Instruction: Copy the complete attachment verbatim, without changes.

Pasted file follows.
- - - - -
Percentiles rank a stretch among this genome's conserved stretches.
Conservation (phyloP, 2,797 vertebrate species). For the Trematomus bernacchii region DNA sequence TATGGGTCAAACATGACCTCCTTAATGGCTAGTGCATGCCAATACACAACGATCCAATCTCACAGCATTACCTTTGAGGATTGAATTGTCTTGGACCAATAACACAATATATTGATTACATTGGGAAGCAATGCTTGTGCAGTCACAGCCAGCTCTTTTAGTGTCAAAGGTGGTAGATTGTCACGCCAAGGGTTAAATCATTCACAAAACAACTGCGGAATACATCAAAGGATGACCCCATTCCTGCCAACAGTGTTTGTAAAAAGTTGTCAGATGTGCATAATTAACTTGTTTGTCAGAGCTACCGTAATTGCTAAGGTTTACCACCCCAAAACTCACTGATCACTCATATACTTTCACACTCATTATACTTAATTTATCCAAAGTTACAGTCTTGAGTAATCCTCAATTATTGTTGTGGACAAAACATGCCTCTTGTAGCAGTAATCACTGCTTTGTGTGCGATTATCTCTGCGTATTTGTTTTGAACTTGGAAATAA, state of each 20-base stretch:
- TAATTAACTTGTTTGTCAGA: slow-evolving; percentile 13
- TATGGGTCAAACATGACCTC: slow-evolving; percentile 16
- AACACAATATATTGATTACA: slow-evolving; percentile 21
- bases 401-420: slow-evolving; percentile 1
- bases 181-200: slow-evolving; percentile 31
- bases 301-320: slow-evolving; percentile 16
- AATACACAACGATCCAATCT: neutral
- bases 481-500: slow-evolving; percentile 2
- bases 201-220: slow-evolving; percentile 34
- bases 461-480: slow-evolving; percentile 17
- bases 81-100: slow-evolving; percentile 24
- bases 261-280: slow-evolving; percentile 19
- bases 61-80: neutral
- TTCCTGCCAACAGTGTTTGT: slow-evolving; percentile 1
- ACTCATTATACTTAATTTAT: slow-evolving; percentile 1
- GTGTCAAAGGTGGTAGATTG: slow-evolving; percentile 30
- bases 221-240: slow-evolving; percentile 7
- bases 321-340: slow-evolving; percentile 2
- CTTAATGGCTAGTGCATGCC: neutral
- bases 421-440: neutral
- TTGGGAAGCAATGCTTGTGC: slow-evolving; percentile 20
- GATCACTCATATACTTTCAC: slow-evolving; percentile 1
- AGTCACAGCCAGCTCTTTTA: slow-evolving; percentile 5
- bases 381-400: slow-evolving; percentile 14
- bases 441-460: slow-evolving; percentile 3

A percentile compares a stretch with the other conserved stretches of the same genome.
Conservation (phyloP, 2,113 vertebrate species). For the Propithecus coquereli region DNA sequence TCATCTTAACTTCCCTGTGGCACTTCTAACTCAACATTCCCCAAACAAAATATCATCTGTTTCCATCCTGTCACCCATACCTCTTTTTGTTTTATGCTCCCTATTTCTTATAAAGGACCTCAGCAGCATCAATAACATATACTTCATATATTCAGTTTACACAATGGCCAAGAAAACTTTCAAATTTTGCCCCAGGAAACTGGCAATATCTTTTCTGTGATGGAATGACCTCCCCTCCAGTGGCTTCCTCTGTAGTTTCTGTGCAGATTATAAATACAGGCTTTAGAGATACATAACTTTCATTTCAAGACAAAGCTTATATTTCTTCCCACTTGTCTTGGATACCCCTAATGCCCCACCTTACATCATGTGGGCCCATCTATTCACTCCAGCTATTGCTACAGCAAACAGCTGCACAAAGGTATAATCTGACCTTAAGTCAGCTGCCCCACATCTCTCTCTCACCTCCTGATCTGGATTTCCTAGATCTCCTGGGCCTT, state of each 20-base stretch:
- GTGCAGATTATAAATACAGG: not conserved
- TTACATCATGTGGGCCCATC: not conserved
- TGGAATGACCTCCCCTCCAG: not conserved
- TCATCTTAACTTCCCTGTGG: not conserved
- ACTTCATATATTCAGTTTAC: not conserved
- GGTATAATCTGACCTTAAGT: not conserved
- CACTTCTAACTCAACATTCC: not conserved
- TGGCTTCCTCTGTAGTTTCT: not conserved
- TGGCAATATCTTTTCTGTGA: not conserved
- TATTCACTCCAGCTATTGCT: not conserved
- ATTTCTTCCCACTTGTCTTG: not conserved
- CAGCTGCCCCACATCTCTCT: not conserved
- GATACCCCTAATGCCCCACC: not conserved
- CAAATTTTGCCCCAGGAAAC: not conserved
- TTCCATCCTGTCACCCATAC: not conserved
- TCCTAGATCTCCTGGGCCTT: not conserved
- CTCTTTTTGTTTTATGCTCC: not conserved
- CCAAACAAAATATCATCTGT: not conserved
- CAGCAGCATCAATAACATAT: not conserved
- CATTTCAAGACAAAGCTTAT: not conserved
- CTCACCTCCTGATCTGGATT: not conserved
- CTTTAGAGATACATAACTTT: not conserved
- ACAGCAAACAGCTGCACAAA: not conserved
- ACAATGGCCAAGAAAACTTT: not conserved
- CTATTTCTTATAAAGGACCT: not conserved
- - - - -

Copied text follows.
Percentiles rank a stretch among this genome's conserved stretches.
Conservation (phyloP, 2,797 vertebrate species). For the Trematomus bernacchii region DNA sequence TATGGGTCAAACATGACCTCCTTAATGGCTAGTGCATGCCAATACACAACGATCCAATCTCACAGCATTACCTTTGAGGATTGAATTGTCTTGGACCAATAACACAATATATTGATTACATTGGGAAGCAATGCTTGTGCAGTCACAGCCAGCTCTTTTAGTGTCAAAGGTGGTAGATTGTCACGCCAAGGGTTAAATCATTCACAAAACAACTGCGGAATACATCAAAGGATGACCCCATTCCTGCCAACAGTGTTTGTAAAAAGTTGTCAGATGTGCATAATTAACTTGTTTGTCAGAGCTACCGTAATTGCTAAGGTTTACCACCCCAAAACTCACTGATCACTCATATACTTTCACACTCATTATACTTAATTTATCCAAAGTTACAGTCTTGAGTAATCCTCAATTATTGTTGTGGACAAAACATGCCTCTTGTAGCAGTAATCACTGCTTTGTGTGCGATTATCTCTGCGTATTTGTTTTGAACTTGGAAATAA, state of each 20-base stretch:
- TAATTAACTTGTTTGTCAGA: slow-evolving; percentile 13
- TATGGGTCAAACATGACCTC: slow-evolving; percentile 16
- AACACAATATATTGATTACA: slow-evolving; percentile 21
- bases 401-420: slow-evolving; percentile 1
- bases 181-200: slow-evolving; percentile 31
- bases 301-320: slow-evolving; percentile 16
- AATACACAACGATCCAATCT: neutral
- bases 481-500: slow-evolving; percentile 2
- bases 201-220: slow-evolving; percentile 34
- bases 461-480: slow-evolving; percentile 17
- bases 81-100: slow-evolving; percentile 24
- bases 261-280: slow-evolving; percentile 19
- bases 61-80: neutral
- TTCCTGCCAACAGTGTTTGT: slow-evolving; percentile 1
- ACTCATTATACTTAATTTAT: slow-evolving; percentile 1
- GTGTCAAAGGTGGTAGATTG: slow-evolving; percentile 30
- bases 221-240: slow-evolving; percentile 7
- bases 321-340: slow-evolving; percentile 2
- CTTAATGGCTAGTGCATGCC: neutral
- bases 421-440: neutral
- TTGGGAAGCAATGCTTGTGC: slow-evolving; percentile 20
- GATCACTCATATACTTTCAC: slow-evolving; percentile 1
- AGTCACAGCCAGCTCTTTTA: slow-evolving; percentile 5
- bases 381-400: slow-evolving; percentile 14
- bases 441-460: slow-evolving; percentile 3

A percentile compares a stretch with the other conserved stretches of the same genome.
Conservation (phyloP, 2,113 vertebrate species). For the Propithecus coquereli region DNA sequence TCATCTTAACTTCCCTGTGGCACTTCTAACTCAACATTCCCCAAACAAAATATCATCTGTTTCCATCCTGTCACCCATACCTCTTTTTGTTTTATGCTCCCTATTTCTTATAAAGGACCTCAGCAGCATCAATAACATATACTTCATATATTCAGTTTACACAATGGCCAAGAAAACTTTCAAATTTTGCCCCAGGAAACTGGCAATATCTTTTCTGTGATGGAATGACCTCCCCTCCAGTGGCTTCCTCTGTAGTTTCTGTGCAGATTATAAATACAGGCTTTAGAGATACATAACTTTCATTTCAAGACAAAGCTTATATTTCTTCCCACTTGTCTTGGATACCCCTAATGCCCCACCTTACATCATGTGGGCCCATCTATTCACTCCAGCTATTGCTACAGCAAACAGCTGCACAAAGGTATAATCTGACCTTAAGTCAGCTGCCCCACATCTCTCTCTCACCTCCTGATCTGGATTTCCTAGATCTCCTGGGCCTT, state of each 20-base stretch:
- GTGCAGATTATAAATACAGG: not conserved
- TTACATCATGTGGGCCCATC: not conserved
- TGGAATGACCTCCCCTCCAG: not conserved
- TCATCTTAACTTCCCTGTGG: not conserved
- ACTTCATATATTCAGTTTAC: not conserved
- GGTATAATCTGACCTTAAGT: not conserved
- CACTTCTAACTCAACATTCC: not conserved
- TGGCTTCCTCTGTAGTTTCT: not conserved
- TGGCAATATCTTTTCTGTGA: not conserved
- TATTCACTCCAGCTATTGCT: not conserved
- ATTTCTTCCCACTTGTCTTG: not conserved
- CAGCTGCCCCACATCTCTCT: not conserved
- GATACCCCTAATGCCCCACC: not conserved
- CAAATTTTGCCCCAGGAAAC: not conserved
- TTCCATCCTGTCACCCATAC: not conserved
- TCCTAGATCTCCTGGGCCTT: not conserved
- CTCTTTTTGTTTTATGCTCC: not conserved
- CCAAACAAAATATCATCTGT: not conserved
- CAGCAGCATCAATAACATAT: not conserved
- CATTTCAAGACAAAGCTTAT: not conserved
- CTCACCTCCTGATCTGGATT: not conserved
- CTTTAGAGATACATAACTTT: not conserved
- ACAGCAAACAGCTGCACAAA: not conserved
- ACAATGGCCAAGAAAACTTT: not conserved
- CTATTTCTTATAAAGGACCT: not conserved